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The University of Pittsburgh is launching a new discussion series called All Angles, which will welcome speakers to help explore some of society’s biggest questions and toughest topics. Shaped by and hosted exclusively for students, the series is designed to show participants how to navigate disparate perspectives, challenge the status quo and engage in civil discourse.
“Creating an environment where the priority is the student experience is important,” said Samantha Balbier, who’s overseeing the initiative and directs the Institute of Politics and the Elsie Hillman Civic Forum. “The goal is to introduce our students to different leadership perspectives and create a space for thought-provoking discussions. Navigating divides in how we think and the values we hold can be challenging — but it’s a skill that is increasingly necessary and relevant in modern society that will benefit both professional and personal relationships.”
Each moderated discussion will feature two scholars offering differing perspectives on issues like economic opportunity and equality, climate change, immigration, the pandemic, racial equity and democracy. These subjects polled high in importance among 1,300 Pitt students surveyed by the University last year. Their input helped frame the series’ development. The discussion format will encourage students to develop their own conclusions on the subject matter and ask questions of the speakers.
All Angles will include four sessions per academic year to examine topics from perspectives reflecting the political diversity of the University and its regional communities. The series kicked off with national political reporter Salena Zito and BridgeUSA CEO Manu Meel on Feb. 24 at 5:30 p.m. in the William Pitt Union Ballroom.
“I think this program is going to be very important,” said Zito, a Pittsburgh native, author and columnist who’s interviewed every president and vice president in the 21st century. “In recent years, we’ve done a better job of discussing racial and sexual diversity, but we need to ensure we include cultural diversity and different points of view. It’s something I did when I taught at Harvard and Washington and Lee that I’m excited to bring to my hometown.”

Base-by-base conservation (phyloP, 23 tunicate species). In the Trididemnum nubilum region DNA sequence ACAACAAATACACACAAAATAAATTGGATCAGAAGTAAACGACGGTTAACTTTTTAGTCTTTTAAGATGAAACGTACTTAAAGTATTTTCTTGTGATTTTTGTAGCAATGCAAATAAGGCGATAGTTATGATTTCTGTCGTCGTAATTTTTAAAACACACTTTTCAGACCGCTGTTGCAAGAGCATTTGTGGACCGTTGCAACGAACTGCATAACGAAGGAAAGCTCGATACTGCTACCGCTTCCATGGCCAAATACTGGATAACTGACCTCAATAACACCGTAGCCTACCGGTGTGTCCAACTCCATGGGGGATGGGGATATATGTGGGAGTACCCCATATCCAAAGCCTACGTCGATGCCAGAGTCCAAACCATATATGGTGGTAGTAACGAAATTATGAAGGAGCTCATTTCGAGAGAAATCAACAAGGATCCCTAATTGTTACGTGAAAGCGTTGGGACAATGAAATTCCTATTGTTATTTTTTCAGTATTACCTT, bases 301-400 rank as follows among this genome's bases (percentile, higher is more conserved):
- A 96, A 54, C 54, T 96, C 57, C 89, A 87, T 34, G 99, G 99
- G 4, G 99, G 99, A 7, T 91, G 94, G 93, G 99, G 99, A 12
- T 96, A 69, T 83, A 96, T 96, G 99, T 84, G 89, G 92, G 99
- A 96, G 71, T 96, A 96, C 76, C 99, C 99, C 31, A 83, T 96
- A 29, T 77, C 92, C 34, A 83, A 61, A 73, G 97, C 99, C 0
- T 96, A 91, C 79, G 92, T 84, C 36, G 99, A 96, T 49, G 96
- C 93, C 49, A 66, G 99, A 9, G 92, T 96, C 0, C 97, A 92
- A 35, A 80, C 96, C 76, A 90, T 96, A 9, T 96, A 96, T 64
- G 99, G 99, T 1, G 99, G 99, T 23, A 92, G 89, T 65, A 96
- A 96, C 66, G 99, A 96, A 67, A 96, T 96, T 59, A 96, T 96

Meel became inspired to change how young people talk politics as an undergraduate at the University of California, Berkeley. In 2018, he joined student-led BridgeUSA after witnessing “how apathetic, pessimistic and hopeless many young people felt,” he said. For him, BridgeUSA — a national organization that empowers youth to bridge divides and fight polarization — and All Angles have synergies in their missions and values.
“We’re essentially shifting the norms around political engagement so young people feel they can actively choose empathy and dialogue over division and divisiveness,” Meel said. “Our objective, as with All Angles, is not necessarily that we compromise or unify around issues, but better understand those issues. If we can’t trust, empathize or understand the lived experiences of other people, then we’re in a very tough place.”
Meel praised the University’s BridgeUSA Pittsburgh chapter, one of the first 10 chapters in the nation, for its efforts.
“I work very closely with Bridge Pittsburgh students and staff who are doing awesome work,” he said. “What they and the University are focused on has culminated into this desire for people to hear different perspectives. Something we see across the country, at university campuses and in society at large is people looking for avenues to be able to listen and empathize.”
Students are also excited about the opportunities All Angles will present.
“All students, regardless of their majors or schools, should attend this event to see the power of dialogue and civic discussion in action at Pitt,” said sophomore Jack Ruotolo, Bridge Pittsburgh’s president. The politics and philosophy major joined the organization in the hope of discovering like-minded students dedicated to civic dialogue on college campuses.
“Using dialogue effectively to engage with people you disagree with is a skill that can be learned and is vital for college students preparing to secure jobs and engage in society,” said Ruotolo, who also serves on the Student Government Board Elections Committee. “There can never be enough examples of productive discourse on display, and I am confident that All Angles will deliver on this.”
Students who attend the series will earn Outside the Classroom Curriculum (OCC) credit. Register to reserve your spot today.
— Kara Henderson
This story has been updated.